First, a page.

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Nausicaä of the Valley of the Wind (1984): Miyazaki’s Seminal Sci-Fi Anime


Vintage Film Review: Nausicaä of the Valley of the Wind (1984)

Nausicaä of the Valley of the Wind is a classic. It’s the seminal sci-fi anime that marked the beginnings of the internationally renowned Studio Ghibli. Although the film is technically a precursor to the formation of the actual studio. The film marked the first collaborative efforts of Hayao Miyazaki (director), Isao Takahata (producer), Joe Hisaishi (music composer) and Toshio Suzuki (producer). The combo proved so enriching and successful that Miyazaki, Takahata, and Suzuki officially formed Studio Ghibli the following year in 1985. They bought Topcraft, the animation studio that made Nausicaä of the Valley of the Wind and renamed it Studio Ghibli. And a legend was born.

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The story of Nausicaä of the Valley of the Wind’s production is, in itself, also rather legendary. Hayao Miyazaki had the idea for Nausicaä of the Valley of the Wind for many years. However, he was unable to find funding. Studios were only willing to fund films that were based on established and successful mangas. Not new, untested ideas. So, Miyazaki wrote a manga, publishing Nausicaä of the Valley of the Wind with the aid of the journalist/editor/producer Toshio Suzuki. It became a huge success, and the economic backing for the film was eventually green-lighted.

Nausicaä of the Valley of the Wind takes place in a futuristic, post-apocalyptic world. The earth is covered in a vast toxic jungle with poisonous spores, and giant, destructive insects run rampant. The film follows the struggles of Princess Nausicaä. Throughout the film, she attempts to protect her people and her valley from the ever-spreading toxic jungle, warring human factions, angry insects, and even another eventual apocalypse.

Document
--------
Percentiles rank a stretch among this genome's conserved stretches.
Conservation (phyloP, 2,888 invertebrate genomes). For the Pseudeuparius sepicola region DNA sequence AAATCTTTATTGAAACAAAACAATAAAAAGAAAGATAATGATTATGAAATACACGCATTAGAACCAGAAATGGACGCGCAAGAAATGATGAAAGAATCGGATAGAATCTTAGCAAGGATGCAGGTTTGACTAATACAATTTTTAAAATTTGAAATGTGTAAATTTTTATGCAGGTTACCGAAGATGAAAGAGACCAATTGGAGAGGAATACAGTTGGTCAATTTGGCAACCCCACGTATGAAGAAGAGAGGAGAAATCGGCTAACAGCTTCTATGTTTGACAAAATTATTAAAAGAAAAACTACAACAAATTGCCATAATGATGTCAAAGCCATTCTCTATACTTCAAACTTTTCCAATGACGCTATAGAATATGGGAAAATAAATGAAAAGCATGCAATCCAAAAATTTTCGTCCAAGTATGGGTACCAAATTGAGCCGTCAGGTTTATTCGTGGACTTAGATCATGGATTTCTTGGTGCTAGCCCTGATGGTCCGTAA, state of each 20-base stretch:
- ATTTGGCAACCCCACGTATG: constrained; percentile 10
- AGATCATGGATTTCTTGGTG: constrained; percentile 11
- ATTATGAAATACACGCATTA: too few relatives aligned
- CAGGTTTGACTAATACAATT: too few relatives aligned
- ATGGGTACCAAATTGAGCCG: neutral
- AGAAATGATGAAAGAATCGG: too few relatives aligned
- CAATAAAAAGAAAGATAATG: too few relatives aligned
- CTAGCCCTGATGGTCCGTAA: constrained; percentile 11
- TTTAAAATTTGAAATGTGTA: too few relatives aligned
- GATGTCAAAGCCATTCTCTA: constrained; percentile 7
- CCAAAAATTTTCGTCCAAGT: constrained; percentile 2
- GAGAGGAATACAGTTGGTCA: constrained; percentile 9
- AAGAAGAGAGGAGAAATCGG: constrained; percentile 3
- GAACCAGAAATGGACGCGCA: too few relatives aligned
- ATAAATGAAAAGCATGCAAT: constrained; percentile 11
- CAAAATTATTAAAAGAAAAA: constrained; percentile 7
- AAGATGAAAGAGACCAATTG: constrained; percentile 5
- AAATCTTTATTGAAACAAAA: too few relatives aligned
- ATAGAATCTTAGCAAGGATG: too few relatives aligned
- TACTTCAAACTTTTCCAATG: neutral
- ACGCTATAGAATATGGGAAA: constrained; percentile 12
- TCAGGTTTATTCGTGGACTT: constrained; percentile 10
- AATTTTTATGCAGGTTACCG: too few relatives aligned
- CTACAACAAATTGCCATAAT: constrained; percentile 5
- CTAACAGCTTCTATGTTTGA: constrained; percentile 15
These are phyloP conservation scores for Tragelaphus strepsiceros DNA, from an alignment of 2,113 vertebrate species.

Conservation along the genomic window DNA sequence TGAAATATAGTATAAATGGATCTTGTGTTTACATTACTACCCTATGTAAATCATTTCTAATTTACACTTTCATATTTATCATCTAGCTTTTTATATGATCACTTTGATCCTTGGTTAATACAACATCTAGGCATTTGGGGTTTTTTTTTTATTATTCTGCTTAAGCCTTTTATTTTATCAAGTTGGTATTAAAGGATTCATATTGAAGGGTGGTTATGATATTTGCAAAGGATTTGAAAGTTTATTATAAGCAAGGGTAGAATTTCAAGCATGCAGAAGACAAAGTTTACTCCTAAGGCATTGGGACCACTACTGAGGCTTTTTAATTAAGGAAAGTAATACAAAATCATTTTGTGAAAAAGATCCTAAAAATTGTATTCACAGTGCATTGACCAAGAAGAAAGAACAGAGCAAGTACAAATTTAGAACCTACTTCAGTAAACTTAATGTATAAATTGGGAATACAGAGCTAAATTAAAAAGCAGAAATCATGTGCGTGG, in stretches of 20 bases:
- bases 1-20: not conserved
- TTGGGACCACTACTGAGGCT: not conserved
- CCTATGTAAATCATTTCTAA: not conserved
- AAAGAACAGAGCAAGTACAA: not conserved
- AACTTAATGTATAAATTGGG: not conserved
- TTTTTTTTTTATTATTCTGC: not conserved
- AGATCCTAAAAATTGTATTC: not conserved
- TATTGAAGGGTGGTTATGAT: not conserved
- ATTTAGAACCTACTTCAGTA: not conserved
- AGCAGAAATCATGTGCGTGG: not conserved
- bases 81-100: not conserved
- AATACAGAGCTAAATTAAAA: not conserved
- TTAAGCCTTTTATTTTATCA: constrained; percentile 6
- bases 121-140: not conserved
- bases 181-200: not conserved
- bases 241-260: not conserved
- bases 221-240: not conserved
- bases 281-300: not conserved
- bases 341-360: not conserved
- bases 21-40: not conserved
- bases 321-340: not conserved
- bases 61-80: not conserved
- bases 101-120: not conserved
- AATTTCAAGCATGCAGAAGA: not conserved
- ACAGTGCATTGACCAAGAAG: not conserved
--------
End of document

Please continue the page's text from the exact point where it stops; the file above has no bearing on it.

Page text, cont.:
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A Practical, Proactive Princess

When a cargo aircraft from the kingdom of Tolmekia crashes in the remote and peaceful Valley of the Wind, events trigger a threat to the entire planet and thrusts the valley’s Princess Nausicaä into action. The ship contains the remains of a lethal bioweapon, a so-called Giant Warrior, which brought about the apocalypse a millennium ago. Tolmekia has plans to resurrect the warrior and harness its power to destroy the toxic jungles and the insects and all opposition. Soon Tolmekian soldiers descend upon the peaceful dale, led by their ruthless warrior princess Kushana.

This is now war. Nausicaä is a prisoner. Fighters from the kingdom of Pejite enter the fray, seeking revenge for the kidnapping and death of their own princess at the hands of the Tolmekians. Nausicaä ends up in an alliance with Asbel, Prince of Pejite, and they embark on a mission to stop the madness and the murderous escalation. And in the process, they discover the secret of the toxic jungle and its insects. But I will say no more on that point.